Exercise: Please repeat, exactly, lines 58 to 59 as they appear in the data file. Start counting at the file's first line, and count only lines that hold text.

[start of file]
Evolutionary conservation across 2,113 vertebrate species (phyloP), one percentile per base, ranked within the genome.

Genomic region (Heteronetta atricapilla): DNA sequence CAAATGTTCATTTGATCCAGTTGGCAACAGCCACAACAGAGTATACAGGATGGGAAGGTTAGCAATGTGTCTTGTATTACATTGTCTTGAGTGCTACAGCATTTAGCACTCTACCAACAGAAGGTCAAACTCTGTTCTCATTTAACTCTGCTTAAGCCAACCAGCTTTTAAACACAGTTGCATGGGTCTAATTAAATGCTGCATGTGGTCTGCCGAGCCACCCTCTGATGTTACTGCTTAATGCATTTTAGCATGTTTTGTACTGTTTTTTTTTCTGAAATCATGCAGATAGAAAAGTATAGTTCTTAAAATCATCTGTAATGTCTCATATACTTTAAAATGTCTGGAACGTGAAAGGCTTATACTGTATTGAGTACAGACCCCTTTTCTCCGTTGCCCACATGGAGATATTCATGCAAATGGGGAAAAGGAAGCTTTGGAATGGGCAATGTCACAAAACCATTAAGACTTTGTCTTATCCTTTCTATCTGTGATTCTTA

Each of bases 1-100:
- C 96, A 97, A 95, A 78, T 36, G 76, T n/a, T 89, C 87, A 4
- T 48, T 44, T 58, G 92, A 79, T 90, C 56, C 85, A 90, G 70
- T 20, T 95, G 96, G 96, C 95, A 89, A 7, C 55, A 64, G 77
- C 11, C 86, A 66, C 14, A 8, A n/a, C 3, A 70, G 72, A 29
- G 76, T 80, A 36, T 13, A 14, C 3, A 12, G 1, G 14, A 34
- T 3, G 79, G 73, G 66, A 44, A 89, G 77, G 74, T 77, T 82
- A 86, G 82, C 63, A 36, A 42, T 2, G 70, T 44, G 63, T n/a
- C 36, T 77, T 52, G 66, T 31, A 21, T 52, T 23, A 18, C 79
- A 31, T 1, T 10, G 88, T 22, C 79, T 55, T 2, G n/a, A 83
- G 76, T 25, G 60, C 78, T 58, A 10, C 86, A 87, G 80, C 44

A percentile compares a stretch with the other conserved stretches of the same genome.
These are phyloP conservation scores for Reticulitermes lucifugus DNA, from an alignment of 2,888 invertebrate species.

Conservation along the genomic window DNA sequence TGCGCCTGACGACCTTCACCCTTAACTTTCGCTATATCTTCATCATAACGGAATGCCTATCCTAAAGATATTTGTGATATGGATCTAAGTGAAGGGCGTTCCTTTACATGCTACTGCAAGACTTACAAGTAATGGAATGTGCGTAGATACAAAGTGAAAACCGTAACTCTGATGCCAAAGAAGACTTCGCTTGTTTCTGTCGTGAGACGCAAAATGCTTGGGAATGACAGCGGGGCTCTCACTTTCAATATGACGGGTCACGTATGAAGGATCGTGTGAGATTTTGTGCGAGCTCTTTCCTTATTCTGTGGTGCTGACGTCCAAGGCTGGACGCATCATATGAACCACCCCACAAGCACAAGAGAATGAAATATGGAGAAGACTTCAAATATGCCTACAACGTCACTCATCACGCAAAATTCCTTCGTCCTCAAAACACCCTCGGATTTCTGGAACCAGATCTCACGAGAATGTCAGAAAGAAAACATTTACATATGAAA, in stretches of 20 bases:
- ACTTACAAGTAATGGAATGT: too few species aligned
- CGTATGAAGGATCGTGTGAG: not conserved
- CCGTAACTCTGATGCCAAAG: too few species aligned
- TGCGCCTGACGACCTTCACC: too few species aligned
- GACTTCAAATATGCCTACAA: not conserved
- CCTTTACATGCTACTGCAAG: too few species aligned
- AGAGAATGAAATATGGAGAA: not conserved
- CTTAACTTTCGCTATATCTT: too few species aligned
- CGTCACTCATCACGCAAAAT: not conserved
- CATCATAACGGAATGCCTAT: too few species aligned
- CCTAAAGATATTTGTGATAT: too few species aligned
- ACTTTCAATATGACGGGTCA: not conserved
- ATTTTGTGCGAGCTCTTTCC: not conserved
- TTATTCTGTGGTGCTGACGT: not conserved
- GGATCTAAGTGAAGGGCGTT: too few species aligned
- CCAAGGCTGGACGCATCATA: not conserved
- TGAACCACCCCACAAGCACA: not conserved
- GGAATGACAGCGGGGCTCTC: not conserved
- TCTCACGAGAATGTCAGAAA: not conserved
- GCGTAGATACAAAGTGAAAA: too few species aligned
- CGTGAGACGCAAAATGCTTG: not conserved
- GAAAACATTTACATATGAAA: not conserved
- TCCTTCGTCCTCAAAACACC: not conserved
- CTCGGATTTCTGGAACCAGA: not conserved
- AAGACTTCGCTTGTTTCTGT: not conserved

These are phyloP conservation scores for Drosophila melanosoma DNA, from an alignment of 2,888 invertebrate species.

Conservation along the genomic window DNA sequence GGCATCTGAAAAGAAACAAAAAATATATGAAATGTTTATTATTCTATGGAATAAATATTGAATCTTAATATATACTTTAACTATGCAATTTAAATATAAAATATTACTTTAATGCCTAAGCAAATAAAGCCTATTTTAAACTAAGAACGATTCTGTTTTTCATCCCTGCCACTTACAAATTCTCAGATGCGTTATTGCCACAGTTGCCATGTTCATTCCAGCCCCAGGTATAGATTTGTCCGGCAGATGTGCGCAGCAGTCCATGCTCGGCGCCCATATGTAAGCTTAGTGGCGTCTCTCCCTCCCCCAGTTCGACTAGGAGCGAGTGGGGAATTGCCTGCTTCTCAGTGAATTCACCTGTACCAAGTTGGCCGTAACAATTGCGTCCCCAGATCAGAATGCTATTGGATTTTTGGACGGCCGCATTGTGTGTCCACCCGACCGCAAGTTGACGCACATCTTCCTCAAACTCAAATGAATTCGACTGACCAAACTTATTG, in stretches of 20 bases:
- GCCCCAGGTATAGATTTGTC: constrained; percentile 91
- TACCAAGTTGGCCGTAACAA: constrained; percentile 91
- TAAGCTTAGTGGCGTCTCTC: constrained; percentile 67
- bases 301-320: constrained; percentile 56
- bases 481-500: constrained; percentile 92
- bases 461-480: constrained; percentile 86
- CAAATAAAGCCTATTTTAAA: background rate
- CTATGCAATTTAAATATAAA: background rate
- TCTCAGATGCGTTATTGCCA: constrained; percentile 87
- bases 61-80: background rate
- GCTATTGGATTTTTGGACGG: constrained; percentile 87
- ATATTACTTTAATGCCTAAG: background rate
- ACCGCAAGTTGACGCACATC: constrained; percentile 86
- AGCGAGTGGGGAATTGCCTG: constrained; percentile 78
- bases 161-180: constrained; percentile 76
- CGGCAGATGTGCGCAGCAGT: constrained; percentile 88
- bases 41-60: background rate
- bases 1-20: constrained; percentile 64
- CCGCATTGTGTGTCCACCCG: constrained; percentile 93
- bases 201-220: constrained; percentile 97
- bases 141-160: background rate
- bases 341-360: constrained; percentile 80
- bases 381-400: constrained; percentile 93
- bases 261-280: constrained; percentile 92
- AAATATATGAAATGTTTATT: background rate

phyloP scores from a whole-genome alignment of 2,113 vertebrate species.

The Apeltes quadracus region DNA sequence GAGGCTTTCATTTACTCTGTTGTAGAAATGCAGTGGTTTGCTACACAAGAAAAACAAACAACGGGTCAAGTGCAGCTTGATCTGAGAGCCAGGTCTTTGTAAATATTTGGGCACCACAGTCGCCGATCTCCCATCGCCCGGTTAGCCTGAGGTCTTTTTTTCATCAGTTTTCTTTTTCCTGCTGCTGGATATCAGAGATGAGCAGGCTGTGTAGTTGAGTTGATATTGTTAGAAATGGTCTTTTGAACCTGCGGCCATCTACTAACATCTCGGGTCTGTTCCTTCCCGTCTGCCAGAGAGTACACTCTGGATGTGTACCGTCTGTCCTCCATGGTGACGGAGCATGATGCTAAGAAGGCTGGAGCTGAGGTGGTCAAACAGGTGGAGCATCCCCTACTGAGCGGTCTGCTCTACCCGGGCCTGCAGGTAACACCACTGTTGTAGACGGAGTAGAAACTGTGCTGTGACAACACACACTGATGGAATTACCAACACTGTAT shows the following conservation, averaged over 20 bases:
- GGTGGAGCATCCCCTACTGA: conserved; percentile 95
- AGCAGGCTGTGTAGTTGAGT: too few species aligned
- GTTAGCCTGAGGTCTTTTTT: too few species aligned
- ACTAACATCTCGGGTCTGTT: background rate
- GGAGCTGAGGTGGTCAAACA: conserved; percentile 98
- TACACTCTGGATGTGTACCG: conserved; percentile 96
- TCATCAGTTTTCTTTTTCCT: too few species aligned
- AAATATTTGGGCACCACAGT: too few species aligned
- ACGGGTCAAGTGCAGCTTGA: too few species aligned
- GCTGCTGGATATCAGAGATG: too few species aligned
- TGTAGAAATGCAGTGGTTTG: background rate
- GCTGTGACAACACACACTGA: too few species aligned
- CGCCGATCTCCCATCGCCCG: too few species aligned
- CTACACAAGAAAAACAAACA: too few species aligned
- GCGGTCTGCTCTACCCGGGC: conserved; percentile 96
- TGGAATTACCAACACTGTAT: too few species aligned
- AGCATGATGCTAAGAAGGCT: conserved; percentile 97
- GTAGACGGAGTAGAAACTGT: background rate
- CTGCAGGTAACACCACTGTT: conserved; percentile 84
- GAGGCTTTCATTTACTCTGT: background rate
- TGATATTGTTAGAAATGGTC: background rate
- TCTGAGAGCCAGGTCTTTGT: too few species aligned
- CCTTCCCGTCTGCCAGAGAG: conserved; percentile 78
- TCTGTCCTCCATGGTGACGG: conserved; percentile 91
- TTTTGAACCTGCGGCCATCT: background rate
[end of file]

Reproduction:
- bases 161-180: constrained; percentile 76
- CGGCAGATGTGCGCAGCAGT: constrained; percentile 88